Clean energy, research and innovation are chancellor’s vision for SUNY

Photo courtesy of the State University of New York
SUNY Chancellor Kristina Johnson outlined her plan for the SUNY system, including using more renewable energy, doubling the amount of research, and creating an individualized experience for students on all 64 campuses.

State University of New York Chancellor Kristina Johnson delivered her first State of the University System Address on January 22, sharing her vision to increase research, encourage more individualized education and reduce the system’s carbon footprint across 64 SUNY campuses within the next decade.

“In my travels to the campuses, I have developed a soaring pride that SUNY is able to offer its students so many different opportunities to build a better world,” Johnson. “Each SUNY school is distinctive, with its own history, legacy, and future, but each is also the cultural and economic heart of its community—offering crucial resources for local businesses as well as educating their workforces.”

Johnson—an energy expert, researcher, and entrepreneur, as well as experienced educator—called for a doubling of research and innovation across the SUNY System in the next decade.

With prior experience as Dean of the Pratt School of Engineering at Duke University, and as a current member of the National Academy of Engineering and the National Academy of Inventors, Johnson is familiar with the importance of research and modernization.

She is looking to expand outreach and give more opportunities to students through internships through out of classroom experiences with innovators and entrepreneurs. These initiatives will focus on helping students to learn how to use new technology integral to getting ahead in their field.

“In terms of education and research, the boundaries between disciplines are disappearing,” she said. “For SUNY to be a leader in this next century and realize the potential of artificial and augmented intelligence, we need to increase the cross-disciplinary research, scholarly work, and outreach we do.”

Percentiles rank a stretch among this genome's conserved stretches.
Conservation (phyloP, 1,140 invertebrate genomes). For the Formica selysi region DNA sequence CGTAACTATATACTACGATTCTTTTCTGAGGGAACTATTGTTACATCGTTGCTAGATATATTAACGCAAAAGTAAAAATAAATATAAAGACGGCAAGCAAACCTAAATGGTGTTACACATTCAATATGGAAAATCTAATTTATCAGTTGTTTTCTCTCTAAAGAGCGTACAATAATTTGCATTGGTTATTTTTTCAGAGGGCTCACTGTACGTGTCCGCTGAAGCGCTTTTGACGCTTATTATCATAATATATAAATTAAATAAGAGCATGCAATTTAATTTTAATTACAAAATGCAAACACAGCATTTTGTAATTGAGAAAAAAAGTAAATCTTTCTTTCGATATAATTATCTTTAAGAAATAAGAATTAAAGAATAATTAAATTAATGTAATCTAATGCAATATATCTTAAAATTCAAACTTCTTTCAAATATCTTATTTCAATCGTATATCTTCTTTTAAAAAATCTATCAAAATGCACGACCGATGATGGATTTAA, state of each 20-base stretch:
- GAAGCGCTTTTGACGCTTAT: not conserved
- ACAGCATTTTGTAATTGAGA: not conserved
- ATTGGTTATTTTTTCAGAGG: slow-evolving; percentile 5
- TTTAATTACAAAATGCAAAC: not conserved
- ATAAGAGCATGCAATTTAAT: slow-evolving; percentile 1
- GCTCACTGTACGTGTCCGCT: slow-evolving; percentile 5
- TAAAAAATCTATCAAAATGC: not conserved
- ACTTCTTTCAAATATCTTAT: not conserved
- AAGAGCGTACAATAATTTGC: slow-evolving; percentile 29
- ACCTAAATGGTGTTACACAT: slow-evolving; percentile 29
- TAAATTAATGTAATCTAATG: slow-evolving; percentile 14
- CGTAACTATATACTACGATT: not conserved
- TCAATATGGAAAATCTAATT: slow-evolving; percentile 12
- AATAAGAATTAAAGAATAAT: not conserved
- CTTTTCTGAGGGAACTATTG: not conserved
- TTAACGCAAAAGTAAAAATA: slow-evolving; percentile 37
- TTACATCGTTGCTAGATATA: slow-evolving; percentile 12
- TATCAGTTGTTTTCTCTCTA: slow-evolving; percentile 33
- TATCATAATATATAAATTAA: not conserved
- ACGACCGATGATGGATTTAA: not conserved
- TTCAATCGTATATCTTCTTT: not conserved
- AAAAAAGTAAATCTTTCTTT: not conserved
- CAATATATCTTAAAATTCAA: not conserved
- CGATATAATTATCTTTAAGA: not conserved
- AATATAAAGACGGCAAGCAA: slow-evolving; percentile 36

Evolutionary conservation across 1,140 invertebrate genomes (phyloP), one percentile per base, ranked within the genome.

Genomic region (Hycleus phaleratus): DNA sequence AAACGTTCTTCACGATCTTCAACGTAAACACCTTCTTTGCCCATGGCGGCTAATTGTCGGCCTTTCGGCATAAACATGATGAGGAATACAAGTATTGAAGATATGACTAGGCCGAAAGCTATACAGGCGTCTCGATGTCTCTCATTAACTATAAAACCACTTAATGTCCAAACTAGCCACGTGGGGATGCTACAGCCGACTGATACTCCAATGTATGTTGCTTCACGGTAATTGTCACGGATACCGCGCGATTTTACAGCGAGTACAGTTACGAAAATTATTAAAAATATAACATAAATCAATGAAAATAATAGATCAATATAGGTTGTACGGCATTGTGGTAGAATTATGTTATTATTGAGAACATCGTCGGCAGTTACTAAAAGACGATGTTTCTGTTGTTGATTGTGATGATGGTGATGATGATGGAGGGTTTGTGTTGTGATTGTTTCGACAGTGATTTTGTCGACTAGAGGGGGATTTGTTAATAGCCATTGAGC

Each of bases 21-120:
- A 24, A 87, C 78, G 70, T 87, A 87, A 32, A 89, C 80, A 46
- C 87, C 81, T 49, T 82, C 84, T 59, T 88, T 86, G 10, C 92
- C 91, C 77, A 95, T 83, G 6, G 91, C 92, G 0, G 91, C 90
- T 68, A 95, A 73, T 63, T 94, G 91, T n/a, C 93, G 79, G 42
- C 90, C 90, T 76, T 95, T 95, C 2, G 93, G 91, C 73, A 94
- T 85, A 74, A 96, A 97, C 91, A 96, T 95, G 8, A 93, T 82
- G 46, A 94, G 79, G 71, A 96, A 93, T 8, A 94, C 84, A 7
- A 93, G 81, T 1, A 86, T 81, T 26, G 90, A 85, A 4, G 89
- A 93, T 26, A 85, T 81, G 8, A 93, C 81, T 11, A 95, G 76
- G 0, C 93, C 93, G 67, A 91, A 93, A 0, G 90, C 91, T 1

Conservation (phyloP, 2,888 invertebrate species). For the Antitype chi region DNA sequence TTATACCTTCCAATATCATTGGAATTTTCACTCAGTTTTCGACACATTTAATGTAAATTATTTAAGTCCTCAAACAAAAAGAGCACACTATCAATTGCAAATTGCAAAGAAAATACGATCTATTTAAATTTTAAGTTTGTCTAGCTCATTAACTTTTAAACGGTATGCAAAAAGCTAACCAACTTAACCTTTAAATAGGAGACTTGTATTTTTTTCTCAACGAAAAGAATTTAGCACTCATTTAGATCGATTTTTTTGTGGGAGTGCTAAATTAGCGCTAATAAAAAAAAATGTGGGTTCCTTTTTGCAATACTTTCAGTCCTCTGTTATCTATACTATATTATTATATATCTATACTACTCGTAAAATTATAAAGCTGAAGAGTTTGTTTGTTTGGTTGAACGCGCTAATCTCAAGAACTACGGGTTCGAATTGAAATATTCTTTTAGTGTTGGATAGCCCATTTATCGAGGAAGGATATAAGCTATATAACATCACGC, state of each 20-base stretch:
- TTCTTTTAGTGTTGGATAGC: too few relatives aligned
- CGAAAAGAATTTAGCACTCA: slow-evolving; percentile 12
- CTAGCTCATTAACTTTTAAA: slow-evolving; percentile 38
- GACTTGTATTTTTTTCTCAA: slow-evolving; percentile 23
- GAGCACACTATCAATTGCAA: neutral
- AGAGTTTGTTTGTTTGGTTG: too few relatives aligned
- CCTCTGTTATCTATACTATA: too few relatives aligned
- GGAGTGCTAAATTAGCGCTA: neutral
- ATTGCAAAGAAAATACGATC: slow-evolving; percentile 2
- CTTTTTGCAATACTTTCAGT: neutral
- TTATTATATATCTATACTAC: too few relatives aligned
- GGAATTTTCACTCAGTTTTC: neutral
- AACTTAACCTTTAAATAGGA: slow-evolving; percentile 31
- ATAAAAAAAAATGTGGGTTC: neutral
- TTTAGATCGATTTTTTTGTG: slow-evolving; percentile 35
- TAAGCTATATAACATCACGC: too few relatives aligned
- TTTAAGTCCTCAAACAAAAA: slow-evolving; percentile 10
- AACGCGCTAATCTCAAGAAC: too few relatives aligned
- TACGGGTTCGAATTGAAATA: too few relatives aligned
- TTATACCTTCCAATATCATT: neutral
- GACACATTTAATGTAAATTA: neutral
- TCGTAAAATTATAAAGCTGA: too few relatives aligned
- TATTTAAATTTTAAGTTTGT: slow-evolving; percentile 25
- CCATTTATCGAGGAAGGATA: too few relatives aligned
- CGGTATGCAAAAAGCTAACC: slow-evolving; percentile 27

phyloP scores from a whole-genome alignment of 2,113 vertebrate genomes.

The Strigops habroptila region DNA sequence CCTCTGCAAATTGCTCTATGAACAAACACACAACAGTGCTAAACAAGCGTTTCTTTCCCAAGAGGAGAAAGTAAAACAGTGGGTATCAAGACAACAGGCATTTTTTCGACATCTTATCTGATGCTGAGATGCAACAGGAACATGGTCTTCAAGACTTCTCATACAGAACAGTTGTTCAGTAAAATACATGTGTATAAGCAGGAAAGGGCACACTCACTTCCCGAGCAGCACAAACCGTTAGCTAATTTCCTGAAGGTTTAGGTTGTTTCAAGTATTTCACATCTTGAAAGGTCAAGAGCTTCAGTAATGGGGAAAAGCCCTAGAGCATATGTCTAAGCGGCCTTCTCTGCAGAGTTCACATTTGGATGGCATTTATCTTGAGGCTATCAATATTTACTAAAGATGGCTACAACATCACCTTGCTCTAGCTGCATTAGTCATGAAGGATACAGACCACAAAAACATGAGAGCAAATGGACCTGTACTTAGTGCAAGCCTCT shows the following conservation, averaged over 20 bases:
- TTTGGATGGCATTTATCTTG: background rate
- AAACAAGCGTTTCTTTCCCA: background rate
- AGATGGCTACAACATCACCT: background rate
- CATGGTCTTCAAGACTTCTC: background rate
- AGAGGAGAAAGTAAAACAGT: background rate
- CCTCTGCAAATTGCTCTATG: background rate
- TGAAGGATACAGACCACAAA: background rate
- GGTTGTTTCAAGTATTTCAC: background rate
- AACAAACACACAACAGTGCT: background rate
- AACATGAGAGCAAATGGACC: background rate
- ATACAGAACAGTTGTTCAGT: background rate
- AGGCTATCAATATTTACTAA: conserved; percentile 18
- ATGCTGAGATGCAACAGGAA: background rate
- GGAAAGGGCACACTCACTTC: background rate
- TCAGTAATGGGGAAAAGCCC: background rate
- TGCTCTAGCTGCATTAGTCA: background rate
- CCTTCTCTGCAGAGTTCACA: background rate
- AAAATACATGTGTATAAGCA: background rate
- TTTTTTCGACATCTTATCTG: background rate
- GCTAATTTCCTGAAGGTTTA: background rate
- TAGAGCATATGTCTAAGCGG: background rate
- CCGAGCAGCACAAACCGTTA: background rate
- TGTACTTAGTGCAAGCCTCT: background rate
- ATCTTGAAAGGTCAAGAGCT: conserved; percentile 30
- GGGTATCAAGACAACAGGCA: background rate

Johnson hopes to expand opportunities and internships in emerging fields like artificial intelligence, robotics, data analytics, and their applications to education and health care, and by making targeted investments in research and faculty development.

“An individual education is not just about helping our students chart a course through our classrooms,” she said. “It is about helping students with different backgrounds and different resources succeed.”

Courtesy of SUNY

Through the Excelsior Scholarship Program, the Tuition Assistance Program, and other state scholarships, half of SUNY students now attend college tuition-free, Johnson pointed out.

But she added that “tuition alone is not enough to help all of our students stay in school and finish their degrees. Other financial concerns, academic barriers, and the general unpredictability of life are challenges we need to be prepared to help our students overcome.”

To that end, she is calling for for new student emergency aid programming – currently being piloted at seven SUNY campuses to address family emergencies and unexpected financial hardships – to be expanded to all 64 campuses.

At one campus, a similar program used funds of as little as $100 to help 87 percent of the students return to class and remain on track to finish their degrees.

In addition, she wants to create a food pantry on every campus and pledged to continue to lead the way in preventing sexual assault and violence.

Another major initiative will be a push toward renewable energy across the SUNY system.

Last year SUNY spent $189 million on energy, but the future goal is a transition to clean energy.

Johnson estimates the plan will cut back SUNY’s carbon footprint by more than 400,000 tons of C02 equivalents per year.

Johnson called for purchasing 100 percent of SUNY’s electricity from zero-carbon sources and deep energy retrofits at SUNY campuses, which represent 40 percent of state-owned buildings, and announced the goal to source 100 percent of SUNY’s electricity from zero-net carbon sources as soon as possible.

She also called for all new SUNY buildings to be designed to achieve zero-net carbon emissions.

“The United States has to get a grip on our carbon emissions. And SUNY, as an engine of innovation, has a major responsibility to lead,” she said. “Certainly, our students, who are highly committed to sustainability, want and expect us to lead. Fortunately, Governor Cuomo is one of the nation’s most important leaders on this issue.”